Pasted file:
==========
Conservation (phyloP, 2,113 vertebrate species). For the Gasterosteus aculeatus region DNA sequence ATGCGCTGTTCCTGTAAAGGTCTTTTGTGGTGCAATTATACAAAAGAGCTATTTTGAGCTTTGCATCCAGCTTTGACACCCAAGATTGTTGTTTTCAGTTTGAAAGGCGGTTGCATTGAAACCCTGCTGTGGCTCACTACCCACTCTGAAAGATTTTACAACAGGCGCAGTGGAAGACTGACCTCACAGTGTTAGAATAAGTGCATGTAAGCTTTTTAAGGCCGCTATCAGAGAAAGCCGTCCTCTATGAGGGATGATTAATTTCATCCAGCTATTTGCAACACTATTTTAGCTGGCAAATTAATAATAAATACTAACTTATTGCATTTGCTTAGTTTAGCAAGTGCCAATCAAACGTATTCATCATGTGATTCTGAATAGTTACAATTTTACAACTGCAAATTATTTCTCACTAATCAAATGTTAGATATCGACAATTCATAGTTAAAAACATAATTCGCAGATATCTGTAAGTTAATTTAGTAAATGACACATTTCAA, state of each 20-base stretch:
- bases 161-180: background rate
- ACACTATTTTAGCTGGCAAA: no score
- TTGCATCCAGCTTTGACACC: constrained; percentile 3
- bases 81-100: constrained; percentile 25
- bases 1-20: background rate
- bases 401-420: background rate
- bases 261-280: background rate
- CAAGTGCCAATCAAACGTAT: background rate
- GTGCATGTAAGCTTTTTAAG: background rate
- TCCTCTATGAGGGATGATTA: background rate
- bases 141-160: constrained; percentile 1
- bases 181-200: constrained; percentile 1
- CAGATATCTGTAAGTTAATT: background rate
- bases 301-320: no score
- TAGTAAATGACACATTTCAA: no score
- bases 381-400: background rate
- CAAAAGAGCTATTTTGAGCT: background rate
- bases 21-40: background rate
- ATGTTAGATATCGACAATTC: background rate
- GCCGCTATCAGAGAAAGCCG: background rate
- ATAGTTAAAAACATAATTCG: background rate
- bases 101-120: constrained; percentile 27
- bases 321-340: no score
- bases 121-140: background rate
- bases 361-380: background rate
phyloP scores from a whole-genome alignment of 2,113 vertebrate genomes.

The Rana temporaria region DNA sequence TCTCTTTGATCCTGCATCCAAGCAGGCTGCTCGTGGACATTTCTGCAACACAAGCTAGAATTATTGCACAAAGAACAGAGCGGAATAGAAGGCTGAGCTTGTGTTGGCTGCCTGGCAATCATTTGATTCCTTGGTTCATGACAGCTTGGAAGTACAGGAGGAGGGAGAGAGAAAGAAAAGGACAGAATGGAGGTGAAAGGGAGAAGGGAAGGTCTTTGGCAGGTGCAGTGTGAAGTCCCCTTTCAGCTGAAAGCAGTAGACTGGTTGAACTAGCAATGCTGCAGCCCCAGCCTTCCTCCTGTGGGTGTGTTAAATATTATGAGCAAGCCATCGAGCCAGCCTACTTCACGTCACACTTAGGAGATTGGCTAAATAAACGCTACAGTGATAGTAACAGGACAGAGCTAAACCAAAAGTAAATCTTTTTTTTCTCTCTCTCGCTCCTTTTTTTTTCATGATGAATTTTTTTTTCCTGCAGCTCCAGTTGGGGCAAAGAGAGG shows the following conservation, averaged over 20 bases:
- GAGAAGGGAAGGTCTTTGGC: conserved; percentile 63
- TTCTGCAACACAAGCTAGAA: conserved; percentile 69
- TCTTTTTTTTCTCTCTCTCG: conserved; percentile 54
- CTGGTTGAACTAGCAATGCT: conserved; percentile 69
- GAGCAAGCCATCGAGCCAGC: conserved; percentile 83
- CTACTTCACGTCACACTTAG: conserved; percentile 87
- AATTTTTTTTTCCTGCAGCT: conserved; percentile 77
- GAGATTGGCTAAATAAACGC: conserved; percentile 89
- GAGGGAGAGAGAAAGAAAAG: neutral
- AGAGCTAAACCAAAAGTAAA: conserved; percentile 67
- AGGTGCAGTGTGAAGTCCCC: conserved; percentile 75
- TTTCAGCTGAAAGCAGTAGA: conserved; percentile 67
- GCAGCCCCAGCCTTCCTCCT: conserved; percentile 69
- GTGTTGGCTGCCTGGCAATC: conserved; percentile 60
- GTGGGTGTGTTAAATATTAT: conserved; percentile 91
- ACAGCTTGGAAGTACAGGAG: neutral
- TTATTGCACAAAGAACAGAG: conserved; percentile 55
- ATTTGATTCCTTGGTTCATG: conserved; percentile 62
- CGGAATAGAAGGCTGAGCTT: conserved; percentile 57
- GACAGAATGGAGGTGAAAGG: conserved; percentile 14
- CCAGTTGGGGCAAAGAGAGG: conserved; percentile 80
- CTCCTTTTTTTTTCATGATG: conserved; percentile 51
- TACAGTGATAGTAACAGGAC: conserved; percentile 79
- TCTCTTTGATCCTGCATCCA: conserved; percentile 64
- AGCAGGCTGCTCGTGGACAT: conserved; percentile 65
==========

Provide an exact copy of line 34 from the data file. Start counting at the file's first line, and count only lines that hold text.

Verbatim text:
- CTACTTCACGTCACACTTAG: conserved; percentile 87